Tennessee Cities Target Payday Lending Practices
While there’s no significant federal action on the horizon to try to curb the practice of payday lending and the state of Tennessee has long been a hotbed for the predatory practice, that’s not stopping the city of Nashville from taking action.
For the past five years, Nashville has offered free, professional financial counseling to residents to increase financial resiliency, guide them in efforts to pay down debt, and save. The goal is to counsel people so that they break the cycle of financial habits that often make short-term loans an option of last resort.
“The decision to have a financial empowerment center has been one of our best decisions in our efforts to not only end poverty, but make sure that all of our residents can participate in our economy,” said Anne Havard, senior advisor for economic opportunity in the mayor’s office of Nashville.
“There are some systemic problems that are very real,” said Andy Spears, director of the consumer organization Tennessee Citizen Action. “But charging someone 400 percent interest and encouraging them to get multiple loans makes the problem worse and takes advantage of someone who is incredibly desperate.”
Nashville is just one of six cities to have a Financial Empowerment Center. Since the time Nashville received funding from the Cities for Financial Empowerment Fund, those consultations have led to $750,000 saved, and $6.8 million in debt repaid across the 6,000 residents who have come to the program for help in Nashville, according to a June press release.
According to Havard, anyone in the city can turn to the center, from a mother of four struggling with debts and low income to a country rocker.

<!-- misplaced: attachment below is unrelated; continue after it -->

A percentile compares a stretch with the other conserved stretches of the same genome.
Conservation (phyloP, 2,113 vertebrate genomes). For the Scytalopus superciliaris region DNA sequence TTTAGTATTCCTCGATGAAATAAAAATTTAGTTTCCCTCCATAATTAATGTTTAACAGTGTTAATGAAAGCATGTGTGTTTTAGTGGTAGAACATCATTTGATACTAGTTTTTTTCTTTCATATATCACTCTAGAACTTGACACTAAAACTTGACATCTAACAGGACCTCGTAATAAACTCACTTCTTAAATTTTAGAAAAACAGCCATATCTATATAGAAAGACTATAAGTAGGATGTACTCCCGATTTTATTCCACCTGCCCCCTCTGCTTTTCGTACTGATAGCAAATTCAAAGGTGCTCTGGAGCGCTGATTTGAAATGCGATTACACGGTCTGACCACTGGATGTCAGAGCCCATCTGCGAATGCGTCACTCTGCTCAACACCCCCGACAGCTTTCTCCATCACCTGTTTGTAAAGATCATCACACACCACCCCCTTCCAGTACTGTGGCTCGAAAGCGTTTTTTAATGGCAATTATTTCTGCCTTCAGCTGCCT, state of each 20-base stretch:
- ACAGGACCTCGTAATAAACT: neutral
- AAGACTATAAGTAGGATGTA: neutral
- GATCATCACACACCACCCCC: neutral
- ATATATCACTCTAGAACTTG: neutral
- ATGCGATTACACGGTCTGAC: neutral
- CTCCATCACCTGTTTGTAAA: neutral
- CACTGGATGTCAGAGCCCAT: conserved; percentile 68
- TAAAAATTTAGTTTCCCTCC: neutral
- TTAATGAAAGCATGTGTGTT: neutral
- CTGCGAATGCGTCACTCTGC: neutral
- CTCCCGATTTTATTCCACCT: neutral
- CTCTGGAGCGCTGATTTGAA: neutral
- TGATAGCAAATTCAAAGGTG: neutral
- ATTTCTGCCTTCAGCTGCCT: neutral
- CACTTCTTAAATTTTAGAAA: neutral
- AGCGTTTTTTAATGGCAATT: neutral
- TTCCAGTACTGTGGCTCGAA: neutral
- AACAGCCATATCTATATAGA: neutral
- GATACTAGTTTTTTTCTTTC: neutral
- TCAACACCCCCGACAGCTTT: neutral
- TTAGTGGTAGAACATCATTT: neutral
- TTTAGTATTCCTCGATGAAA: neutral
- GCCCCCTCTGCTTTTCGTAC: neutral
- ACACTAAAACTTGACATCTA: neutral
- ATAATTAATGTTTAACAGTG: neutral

But according to John Murphy, a principal at the CFE Fund, the average person seeking the financial counseling is an African-American female between 36 and 42 with two kids and an average of $10,000 in debt. When the counselor pulls a client’s credit score, Murphy said, it’s common to find that somewhere in their credit history at least one payday loan.
City initiative and innovation is great, but the lack of more aggressive regulation of payday lending at the state level remains a problem.
In Tennessee, there is not enough current political momentum in the legislature to tackle the high interest rates that it allows lenders to charge, Spears said. And new rules that the Consumer Financial Protection Bureau planned to implement this year have been delayed until next year.
So, the idea of preemption, that state laws overrule local ordinances, create challenges for cities looking to mitigate the effects of the payday loan industry – as with a host of other issues.
“I think we’re in a unique situation as a city, being a pretty progressive southern city in a conservative state,” Havard said. “And so, sometimes the city is limited on what we can legislate and we’re always looking for creative ways to make sure that everyone is included in our economy and able to thrive. And for us, this was a great opportunity to be able to address a real need for our residents outside the limitations that we sometimes face.”
According to Murphy, a city like Nashville has a reason to be concerned about the state of the personal finances of its residents. In 2010, Murphy said, a flood of the Cumberland River, which flooded the Grand Ole Opry, left the city as a whole on shaky financial ground. Then-Mayor Karl Dean proposed an office of resiliency for the city.
Murphy, who was working in Nashville at the time, helped create the Financial Empowerment Center. The CFE Fund, a Bloomberg-backed charity, sought to model a financial empowerment center that was run in New York City and Nashville was one of the first pilot cities, along with San Antonio, Philadelphia, Denver, and Lansing, Michigan.